It's not the fastest or highest-spec chip we've seen in an Ultrabook, and rivals will triumph on raw power. This is reflected in the Cinebench scores we recorded, in which the Spectre posted less than rivals including the Acer Aspire S3.
But general day-to-day use is unaffected, and the HP Envy 14 Spectre kept up with our multitasking needs. In part a justification for the higher price tag is that both Adobe's Premier Elements and Photoshop Elements editing suites come preinstalled, and ran perfectly when we tried a spot of on-the-fly photo editing.
Unfortunately, though, we had a lot of problems with the trackpad. It was responsive enough when moving the cursor, but the integrated mouse buttons were a pain to use. We appreciate the nicer look of integrated buttons, but the irritation of repeated clicks to select and execute slightly tarnishes the overall experience.
Although the HP Envy 14 Spectre can cope with the demanding graphical performance of video editing, or running several intensive websites at once, don't buy this expecting a gaming platform.
The integrated GPU is powerful enough, thanks to the Sandy Bridge heritage, but it won't be boasting the latest Assassin's Creed title.
We don't know what the thought process was behind naming this laptop the Spectre, but it could be to do with the almost silent way in which it goes about its business, thanks to the SSD drive and its lack of moving parts.
The Spectre remained cool to the touch during operation and, like other Ultrabooks, is available with either a 256GB or 128GB SSD internal hard drive.
According to HP, the Envy 14 Spectre will offer you a reasonable nine hours of battery life. We ran our high-stress benchmarking tests and recorded an impressive score of 206 minutes.
Avoid our brute force attack on the battery and you should have no trouble getting through a day without the company of the AC adaptor. Just keep the volume down.
We see the HP Envy 14 Spectre as being the 'cool kid' of the Ultrabook class, with its Beats audio branding, high resolution 14-inch screen and Gorilla Glass casing. It's a highly usable laptop, with only the integrated click buttons on the touchpad giving us grief.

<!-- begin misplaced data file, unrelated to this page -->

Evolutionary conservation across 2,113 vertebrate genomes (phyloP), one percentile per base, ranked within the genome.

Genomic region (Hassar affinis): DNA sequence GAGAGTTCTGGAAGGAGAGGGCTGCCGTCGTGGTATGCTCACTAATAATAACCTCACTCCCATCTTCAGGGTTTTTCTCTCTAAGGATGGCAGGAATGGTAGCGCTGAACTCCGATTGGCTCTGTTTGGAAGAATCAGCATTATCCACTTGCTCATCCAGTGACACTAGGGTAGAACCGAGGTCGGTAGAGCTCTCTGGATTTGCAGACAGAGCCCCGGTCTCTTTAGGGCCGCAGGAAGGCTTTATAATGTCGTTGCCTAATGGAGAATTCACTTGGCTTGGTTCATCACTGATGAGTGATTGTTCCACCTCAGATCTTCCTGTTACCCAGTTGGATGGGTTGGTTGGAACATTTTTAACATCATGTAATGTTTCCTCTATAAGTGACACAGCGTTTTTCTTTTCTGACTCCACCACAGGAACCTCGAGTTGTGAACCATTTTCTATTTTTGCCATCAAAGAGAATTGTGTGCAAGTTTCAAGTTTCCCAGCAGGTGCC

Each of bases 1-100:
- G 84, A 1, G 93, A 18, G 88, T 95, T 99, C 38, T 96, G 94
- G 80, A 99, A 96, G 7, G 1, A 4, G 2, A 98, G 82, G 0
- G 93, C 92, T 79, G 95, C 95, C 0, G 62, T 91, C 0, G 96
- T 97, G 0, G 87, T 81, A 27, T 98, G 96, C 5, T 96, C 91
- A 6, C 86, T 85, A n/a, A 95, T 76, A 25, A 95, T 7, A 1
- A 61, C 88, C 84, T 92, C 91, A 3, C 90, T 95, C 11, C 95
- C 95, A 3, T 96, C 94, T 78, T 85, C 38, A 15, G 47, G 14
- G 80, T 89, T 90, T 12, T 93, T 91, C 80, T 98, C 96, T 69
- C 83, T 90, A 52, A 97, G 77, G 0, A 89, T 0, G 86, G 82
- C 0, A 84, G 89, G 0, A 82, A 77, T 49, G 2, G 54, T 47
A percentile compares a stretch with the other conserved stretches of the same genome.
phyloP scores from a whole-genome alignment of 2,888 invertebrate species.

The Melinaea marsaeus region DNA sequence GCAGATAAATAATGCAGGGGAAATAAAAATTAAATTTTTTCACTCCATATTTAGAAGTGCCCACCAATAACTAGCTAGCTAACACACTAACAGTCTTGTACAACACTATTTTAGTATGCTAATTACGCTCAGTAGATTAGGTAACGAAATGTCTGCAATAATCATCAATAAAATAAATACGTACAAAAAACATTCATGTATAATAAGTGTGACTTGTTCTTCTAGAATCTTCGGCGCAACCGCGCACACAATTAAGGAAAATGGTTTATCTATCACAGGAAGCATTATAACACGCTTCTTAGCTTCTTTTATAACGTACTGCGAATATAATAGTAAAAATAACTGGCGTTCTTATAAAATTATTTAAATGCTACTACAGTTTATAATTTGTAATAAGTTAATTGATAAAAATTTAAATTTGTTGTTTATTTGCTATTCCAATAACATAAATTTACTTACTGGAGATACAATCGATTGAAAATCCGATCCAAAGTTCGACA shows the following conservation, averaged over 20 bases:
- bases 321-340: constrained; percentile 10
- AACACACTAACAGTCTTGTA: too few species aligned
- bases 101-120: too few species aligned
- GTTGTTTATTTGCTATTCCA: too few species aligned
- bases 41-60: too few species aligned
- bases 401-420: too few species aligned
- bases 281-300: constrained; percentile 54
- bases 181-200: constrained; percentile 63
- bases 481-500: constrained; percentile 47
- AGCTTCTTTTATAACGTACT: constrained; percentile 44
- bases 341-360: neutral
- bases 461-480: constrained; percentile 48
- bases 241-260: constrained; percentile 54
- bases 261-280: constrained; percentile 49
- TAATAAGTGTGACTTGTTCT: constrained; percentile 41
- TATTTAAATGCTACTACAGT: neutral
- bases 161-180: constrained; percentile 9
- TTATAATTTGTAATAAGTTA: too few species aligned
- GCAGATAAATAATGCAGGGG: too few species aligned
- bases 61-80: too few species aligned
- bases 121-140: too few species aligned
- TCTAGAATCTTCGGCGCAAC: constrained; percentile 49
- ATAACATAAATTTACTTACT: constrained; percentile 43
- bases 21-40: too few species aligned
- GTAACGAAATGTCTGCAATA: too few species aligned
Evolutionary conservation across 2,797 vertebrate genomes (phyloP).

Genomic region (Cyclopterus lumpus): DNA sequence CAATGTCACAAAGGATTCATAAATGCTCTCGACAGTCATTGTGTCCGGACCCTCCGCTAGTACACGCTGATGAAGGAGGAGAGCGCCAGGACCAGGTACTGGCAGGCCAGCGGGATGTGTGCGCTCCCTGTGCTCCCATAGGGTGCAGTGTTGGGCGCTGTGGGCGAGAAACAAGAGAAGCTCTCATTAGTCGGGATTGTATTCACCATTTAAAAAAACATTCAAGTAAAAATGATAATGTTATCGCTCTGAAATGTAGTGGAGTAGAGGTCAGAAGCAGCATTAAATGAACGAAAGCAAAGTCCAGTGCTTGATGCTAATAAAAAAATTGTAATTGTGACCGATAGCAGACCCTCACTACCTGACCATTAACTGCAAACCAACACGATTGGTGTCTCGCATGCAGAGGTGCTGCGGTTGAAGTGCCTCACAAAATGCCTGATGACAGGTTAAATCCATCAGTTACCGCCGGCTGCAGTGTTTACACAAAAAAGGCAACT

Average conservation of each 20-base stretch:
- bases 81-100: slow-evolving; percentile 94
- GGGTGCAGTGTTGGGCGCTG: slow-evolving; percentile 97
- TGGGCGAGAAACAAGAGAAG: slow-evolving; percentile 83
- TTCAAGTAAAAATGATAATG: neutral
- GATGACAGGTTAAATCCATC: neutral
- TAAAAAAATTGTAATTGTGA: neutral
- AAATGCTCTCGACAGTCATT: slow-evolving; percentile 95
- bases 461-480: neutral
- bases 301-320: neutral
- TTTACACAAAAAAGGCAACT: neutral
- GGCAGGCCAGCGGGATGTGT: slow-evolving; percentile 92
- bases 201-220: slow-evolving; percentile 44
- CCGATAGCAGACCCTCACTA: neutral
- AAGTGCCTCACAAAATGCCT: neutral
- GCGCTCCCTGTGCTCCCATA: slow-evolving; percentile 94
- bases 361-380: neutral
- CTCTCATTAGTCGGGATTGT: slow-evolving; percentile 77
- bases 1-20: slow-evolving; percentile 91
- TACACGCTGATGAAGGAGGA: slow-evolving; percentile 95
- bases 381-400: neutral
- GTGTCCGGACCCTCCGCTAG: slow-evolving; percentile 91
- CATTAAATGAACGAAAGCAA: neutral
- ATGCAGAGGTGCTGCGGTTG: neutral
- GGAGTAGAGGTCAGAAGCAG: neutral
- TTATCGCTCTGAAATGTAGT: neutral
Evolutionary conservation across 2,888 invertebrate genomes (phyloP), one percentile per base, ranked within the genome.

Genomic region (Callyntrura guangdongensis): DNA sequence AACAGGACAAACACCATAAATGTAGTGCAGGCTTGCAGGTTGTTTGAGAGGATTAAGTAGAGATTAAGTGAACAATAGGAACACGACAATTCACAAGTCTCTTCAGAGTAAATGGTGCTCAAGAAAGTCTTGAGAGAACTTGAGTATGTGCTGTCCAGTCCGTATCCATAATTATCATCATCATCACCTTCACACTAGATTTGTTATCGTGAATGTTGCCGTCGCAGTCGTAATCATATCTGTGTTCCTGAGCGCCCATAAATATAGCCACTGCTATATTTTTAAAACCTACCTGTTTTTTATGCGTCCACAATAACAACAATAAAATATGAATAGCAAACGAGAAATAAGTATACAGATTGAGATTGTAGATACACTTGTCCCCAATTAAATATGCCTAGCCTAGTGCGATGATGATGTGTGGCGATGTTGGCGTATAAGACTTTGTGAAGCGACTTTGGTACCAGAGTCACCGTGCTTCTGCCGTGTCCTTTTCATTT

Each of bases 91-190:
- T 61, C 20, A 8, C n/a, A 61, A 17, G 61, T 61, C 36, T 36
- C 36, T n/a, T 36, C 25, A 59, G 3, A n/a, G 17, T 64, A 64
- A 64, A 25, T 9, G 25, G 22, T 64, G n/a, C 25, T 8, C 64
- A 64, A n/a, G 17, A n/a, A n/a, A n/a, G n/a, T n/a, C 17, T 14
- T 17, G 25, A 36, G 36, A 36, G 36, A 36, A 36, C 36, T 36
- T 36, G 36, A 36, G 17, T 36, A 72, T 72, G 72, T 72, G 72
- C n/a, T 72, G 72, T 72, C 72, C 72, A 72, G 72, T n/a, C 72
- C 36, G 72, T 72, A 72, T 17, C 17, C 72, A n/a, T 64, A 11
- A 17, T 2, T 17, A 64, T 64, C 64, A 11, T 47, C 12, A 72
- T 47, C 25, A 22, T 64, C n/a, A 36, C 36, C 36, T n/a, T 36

At first, we had worries about the slightly chunkier casing, but this was tempered by the joy we felt when we spotted the HDMI port and Ethernet port that HP has included on the chassis. We've lamented the lack of connectivity on other Ultrabooks, and having the option for a wired internet connection and the use of an external monitor is music to our ears.
On the subject of music, this is undoubtedly the Ultrabook for media enthusiasts. The screen is gloriously crisp and the extra audio technology on board gives you options to tweak and alter the sound to get your albums sounding the way you want. Invest in a decent pair of headphones or an amplifier and you can make this your sole media machine.
Ultrabooks are meant to be light, airy and portable computers. By any other laptop standards, the HP Envy 14 Spectre is a classy ultra-portable. But, when you put it up against the other Ultrabooks, it's inescapably bulky.
It just comes in under the weight limit set out in Intel's specifications for Ultrabooks, and business users might be more swayed by the svelt curves of the Dell XPS 13 or the functionality of the Toshiba Satellite Z830.
We also got increasingly frustrated with the integrated click buttons on the touchpad. We know the overall effect is a nicer aesthetic, but unfortunately the usability suffers as a result. Often we would just rely on the double-tap to select files and launch programs instead.
We're deep into the second round of Ultrabook releases by now, and we feel the HP Envy 14 Spectre sits alongside the Dell XPS 13 at the top of the heap. But these are two different machines with different focuses.
The HP Envy 14 Spectre is the most media-centred Ultrabook, with a larger 14-inch screen, 1600 x 900 pixel resolution and Beats audio technology. But it won't win over fans looking for performance and portability, due to the lower spec processor and bulky Gorilla Glass chassis.
If you can overcome the steep asking price then the HP Envy 14 Spectre is a well-built and stylish way to transport and enjoy your music, movies and do a spot of image editing.